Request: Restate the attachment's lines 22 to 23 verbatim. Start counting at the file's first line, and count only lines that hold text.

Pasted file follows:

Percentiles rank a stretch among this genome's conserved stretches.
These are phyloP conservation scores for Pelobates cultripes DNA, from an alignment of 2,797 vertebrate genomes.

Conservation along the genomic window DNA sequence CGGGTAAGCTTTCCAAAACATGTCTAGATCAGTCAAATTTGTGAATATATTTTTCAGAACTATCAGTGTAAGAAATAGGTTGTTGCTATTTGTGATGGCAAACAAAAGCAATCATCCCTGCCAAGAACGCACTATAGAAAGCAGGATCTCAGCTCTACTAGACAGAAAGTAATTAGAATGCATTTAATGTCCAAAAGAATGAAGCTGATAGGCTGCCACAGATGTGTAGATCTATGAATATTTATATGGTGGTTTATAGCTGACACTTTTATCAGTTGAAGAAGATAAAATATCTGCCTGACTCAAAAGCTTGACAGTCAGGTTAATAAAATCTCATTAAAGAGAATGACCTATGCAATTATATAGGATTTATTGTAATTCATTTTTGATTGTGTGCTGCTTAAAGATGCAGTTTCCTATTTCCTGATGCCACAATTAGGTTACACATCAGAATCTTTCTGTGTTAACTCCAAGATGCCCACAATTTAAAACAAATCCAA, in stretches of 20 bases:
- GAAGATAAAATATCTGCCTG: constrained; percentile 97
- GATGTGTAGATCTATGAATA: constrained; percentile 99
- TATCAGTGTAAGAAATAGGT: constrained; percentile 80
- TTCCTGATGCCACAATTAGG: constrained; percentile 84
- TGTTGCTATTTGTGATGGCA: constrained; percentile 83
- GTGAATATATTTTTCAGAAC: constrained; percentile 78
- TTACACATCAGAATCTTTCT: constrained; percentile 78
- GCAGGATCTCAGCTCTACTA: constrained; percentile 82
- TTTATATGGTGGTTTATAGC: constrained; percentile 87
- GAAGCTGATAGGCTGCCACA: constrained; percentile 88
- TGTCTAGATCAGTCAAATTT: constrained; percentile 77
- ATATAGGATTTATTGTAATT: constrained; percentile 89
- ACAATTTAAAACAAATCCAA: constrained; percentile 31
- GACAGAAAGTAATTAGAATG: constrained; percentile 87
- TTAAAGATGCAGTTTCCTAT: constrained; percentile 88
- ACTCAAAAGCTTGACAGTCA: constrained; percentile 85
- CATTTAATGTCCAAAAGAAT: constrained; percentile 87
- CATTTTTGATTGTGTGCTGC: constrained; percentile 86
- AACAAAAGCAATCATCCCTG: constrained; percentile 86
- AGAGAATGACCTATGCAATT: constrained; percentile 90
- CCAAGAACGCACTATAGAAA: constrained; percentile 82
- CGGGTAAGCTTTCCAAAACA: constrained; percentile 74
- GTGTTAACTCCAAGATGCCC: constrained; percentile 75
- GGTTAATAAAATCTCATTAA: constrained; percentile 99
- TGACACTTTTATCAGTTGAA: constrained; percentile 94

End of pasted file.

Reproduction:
- AACAAAAGCAATCATCCCTG: constrained; percentile 86
- AGAGAATGACCTATGCAATT: constrained; percentile 90